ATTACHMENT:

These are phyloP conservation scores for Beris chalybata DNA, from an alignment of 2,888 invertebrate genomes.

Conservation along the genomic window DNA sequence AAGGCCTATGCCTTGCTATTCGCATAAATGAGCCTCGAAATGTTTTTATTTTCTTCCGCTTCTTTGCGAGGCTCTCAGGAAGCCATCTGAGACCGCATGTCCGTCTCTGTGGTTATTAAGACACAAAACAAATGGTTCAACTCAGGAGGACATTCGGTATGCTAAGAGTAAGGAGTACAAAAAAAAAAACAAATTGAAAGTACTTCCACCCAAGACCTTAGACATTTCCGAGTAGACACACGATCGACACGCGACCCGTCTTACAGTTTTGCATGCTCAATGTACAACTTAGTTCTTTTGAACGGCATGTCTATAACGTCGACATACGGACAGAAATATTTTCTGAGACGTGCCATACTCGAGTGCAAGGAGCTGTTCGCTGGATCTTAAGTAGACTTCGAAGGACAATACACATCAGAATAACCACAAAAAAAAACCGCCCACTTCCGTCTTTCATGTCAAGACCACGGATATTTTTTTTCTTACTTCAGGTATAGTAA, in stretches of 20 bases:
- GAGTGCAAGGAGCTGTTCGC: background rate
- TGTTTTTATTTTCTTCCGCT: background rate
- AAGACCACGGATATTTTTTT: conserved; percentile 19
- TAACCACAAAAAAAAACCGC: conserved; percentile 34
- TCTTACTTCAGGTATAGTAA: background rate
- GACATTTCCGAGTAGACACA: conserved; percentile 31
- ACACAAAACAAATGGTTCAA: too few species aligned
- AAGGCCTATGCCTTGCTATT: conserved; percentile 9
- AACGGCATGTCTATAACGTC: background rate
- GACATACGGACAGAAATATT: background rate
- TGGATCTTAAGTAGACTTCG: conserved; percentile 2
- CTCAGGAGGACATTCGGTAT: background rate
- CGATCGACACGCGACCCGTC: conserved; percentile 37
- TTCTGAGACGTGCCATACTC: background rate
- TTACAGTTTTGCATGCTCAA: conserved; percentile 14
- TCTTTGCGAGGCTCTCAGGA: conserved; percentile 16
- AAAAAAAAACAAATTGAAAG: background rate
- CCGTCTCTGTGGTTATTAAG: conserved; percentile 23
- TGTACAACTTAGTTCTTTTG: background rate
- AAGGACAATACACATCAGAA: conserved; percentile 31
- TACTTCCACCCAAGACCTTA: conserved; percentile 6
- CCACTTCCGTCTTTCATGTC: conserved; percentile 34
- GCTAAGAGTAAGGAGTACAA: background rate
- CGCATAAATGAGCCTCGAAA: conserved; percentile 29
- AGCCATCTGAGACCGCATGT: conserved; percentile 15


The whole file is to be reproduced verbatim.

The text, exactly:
These are phyloP conservation scores for Beris chalybata DNA, from an alignment of 2,888 invertebrate genomes.

Conservation along the genomic window DNA sequence AAGGCCTATGCCTTGCTATTCGCATAAATGAGCCTCGAAATGTTTTTATTTTCTTCCGCTTCTTTGCGAGGCTCTCAGGAAGCCATCTGAGACCGCATGTCCGTCTCTGTGGTTATTAAGACACAAAACAAATGGTTCAACTCAGGAGGACATTCGGTATGCTAAGAGTAAGGAGTACAAAAAAAAAAACAAATTGAAAGTACTTCCACCCAAGACCTTAGACATTTCCGAGTAGACACACGATCGACACGCGACCCGTCTTACAGTTTTGCATGCTCAATGTACAACTTAGTTCTTTTGAACGGCATGTCTATAACGTCGACATACGGACAGAAATATTTTCTGAGACGTGCCATACTCGAGTGCAAGGAGCTGTTCGCTGGATCTTAAGTAGACTTCGAAGGACAATACACATCAGAATAACCACAAAAAAAAACCGCCCACTTCCGTCTTTCATGTCAAGACCACGGATATTTTTTTTCTTACTTCAGGTATAGTAA, in stretches of 20 bases:
- GAGTGCAAGGAGCTGTTCGC: background rate
- TGTTTTTATTTTCTTCCGCT: background rate
- AAGACCACGGATATTTTTTT: conserved; percentile 19
- TAACCACAAAAAAAAACCGC: conserved; percentile 34
- TCTTACTTCAGGTATAGTAA: background rate
- GACATTTCCGAGTAGACACA: conserved; percentile 31
- ACACAAAACAAATGGTTCAA: too few species aligned
- AAGGCCTATGCCTTGCTATT: conserved; percentile 9
- AACGGCATGTCTATAACGTC: background rate
- GACATACGGACAGAAATATT: background rate
- TGGATCTTAAGTAGACTTCG: conserved; percentile 2
- CTCAGGAGGACATTCGGTAT: background rate
- CGATCGACACGCGACCCGTC: conserved; percentile 37
- TTCTGAGACGTGCCATACTC: background rate
- TTACAGTTTTGCATGCTCAA: conserved; percentile 14
- TCTTTGCGAGGCTCTCAGGA: conserved; percentile 16
- AAAAAAAAACAAATTGAAAG: background rate
- CCGTCTCTGTGGTTATTAAG: conserved; percentile 23
- TGTACAACTTAGTTCTTTTG: background rate
- AAGGACAATACACATCAGAA: conserved; percentile 31
- TACTTCCACCCAAGACCTTA: conserved; percentile 6
- CCACTTCCGTCTTTCATGTC: conserved; percentile 34
- GCTAAGAGTAAGGAGTACAA: background rate
- CGCATAAATGAGCCTCGAAA: conserved; percentile 29
- AGCCATCTGAGACCGCATGT: conserved; percentile 15